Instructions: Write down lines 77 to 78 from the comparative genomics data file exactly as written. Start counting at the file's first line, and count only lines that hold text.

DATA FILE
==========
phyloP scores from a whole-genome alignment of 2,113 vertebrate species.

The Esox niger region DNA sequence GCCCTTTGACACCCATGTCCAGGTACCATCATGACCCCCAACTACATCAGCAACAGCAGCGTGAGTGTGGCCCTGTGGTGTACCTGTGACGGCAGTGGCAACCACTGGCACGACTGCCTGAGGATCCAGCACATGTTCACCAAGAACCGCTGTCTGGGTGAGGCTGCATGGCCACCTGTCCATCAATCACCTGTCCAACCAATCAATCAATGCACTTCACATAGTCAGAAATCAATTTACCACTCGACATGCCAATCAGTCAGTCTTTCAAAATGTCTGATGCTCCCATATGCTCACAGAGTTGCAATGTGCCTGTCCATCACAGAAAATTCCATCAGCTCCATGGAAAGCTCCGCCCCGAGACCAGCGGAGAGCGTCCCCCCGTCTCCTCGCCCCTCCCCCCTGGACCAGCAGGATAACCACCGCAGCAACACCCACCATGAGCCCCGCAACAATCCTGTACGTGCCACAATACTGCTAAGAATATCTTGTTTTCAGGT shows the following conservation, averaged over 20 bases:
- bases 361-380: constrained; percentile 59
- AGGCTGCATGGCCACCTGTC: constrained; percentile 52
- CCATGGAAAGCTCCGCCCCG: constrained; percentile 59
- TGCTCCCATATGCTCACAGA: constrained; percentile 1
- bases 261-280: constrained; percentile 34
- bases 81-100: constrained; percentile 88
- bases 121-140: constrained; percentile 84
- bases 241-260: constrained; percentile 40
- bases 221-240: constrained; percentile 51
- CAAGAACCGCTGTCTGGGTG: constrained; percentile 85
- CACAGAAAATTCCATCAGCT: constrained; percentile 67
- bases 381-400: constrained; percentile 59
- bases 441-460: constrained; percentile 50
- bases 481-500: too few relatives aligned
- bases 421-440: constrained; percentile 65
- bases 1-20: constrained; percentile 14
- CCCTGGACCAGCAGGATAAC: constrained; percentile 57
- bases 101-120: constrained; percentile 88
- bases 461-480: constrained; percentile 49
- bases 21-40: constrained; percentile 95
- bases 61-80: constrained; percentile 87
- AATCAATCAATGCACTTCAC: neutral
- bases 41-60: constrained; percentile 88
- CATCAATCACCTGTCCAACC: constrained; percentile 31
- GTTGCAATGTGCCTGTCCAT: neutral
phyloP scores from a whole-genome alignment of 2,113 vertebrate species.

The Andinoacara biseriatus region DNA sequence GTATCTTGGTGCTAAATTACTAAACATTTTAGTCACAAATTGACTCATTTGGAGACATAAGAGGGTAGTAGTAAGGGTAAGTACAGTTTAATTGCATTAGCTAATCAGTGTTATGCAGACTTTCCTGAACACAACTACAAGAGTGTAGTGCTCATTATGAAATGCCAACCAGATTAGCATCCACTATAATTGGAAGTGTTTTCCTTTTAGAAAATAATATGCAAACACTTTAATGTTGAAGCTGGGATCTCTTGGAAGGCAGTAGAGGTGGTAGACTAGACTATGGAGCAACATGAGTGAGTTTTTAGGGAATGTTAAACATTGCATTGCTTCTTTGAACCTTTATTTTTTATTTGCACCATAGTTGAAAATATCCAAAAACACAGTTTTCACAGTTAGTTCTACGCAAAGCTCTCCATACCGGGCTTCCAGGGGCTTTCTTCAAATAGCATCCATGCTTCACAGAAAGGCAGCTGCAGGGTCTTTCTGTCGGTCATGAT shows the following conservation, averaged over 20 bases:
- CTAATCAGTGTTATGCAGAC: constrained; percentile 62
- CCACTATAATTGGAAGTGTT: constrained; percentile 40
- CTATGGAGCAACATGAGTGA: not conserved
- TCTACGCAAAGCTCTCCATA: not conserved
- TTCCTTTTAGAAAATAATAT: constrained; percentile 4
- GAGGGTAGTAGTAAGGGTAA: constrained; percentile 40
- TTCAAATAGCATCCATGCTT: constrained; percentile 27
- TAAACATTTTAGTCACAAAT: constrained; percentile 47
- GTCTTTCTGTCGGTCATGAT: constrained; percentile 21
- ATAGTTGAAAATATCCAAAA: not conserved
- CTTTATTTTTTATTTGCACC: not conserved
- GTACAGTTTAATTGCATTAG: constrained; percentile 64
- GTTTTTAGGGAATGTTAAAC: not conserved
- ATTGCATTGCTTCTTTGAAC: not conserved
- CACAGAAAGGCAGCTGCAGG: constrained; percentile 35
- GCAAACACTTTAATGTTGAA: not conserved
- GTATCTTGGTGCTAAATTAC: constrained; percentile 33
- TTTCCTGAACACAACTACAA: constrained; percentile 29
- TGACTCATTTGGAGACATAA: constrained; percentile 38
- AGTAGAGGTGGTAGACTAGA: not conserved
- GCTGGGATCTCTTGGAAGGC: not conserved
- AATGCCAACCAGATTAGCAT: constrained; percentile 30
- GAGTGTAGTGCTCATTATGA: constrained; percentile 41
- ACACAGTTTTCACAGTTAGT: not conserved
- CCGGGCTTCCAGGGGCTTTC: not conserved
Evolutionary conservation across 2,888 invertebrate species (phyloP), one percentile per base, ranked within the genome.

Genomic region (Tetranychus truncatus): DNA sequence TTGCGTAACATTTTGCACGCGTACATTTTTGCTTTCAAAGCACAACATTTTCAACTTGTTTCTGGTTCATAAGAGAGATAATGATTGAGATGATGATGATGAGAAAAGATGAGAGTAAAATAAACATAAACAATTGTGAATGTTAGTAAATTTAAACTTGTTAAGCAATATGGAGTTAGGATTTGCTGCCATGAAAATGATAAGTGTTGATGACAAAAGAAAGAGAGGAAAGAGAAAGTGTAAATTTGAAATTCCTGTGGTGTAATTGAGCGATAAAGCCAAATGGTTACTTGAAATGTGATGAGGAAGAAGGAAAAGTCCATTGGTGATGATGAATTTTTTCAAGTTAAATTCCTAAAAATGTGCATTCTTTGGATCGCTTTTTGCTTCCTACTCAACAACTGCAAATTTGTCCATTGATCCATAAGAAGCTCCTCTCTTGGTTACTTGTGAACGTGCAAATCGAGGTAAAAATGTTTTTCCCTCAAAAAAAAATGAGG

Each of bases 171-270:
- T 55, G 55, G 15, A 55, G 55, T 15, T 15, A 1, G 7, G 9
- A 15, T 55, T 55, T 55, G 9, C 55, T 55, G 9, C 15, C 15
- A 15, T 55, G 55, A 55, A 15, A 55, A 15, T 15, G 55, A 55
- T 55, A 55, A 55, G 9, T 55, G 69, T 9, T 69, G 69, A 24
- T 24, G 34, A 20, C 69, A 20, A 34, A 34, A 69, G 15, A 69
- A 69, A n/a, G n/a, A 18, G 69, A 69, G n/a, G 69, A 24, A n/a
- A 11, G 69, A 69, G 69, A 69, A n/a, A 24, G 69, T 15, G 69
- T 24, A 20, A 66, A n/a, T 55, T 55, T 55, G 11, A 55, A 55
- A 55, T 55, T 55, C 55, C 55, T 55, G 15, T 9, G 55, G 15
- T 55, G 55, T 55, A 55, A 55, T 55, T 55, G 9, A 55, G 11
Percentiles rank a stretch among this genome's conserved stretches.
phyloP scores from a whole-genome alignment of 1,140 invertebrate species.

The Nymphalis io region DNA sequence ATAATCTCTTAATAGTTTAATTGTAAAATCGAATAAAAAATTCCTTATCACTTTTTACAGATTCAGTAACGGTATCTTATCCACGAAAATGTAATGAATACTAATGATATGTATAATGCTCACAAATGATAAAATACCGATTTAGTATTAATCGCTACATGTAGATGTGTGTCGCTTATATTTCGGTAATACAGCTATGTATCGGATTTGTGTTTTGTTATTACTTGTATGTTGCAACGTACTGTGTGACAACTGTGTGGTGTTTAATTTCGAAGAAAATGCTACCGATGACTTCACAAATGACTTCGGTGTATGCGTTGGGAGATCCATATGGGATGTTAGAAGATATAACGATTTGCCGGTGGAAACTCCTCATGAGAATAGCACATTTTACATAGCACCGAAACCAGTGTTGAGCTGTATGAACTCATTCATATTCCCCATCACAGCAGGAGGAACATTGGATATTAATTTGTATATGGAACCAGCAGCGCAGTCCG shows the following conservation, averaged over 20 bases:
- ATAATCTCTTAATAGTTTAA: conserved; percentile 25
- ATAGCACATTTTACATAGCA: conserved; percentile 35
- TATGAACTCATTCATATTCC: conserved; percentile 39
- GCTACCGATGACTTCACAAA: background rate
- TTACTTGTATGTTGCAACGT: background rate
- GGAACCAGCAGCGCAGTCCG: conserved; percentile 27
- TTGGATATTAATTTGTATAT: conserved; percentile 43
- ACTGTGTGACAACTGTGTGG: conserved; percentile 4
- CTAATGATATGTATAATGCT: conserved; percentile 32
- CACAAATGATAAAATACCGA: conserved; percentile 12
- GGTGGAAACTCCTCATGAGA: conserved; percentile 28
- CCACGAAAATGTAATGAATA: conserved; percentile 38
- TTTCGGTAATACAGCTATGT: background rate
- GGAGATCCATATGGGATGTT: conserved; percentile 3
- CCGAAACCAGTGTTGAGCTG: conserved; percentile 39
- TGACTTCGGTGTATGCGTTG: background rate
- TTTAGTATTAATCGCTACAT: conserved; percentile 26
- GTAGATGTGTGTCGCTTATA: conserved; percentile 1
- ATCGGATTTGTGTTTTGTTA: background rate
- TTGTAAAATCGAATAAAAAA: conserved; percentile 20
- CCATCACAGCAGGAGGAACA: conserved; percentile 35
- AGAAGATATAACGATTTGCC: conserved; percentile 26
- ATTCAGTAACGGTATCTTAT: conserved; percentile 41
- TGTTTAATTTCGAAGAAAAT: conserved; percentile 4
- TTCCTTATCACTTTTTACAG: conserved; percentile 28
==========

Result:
- TTGGATATTAATTTGTATAT: conserved; percentile 43
- ACTGTGTGACAACTGTGTGG: conserved; percentile 4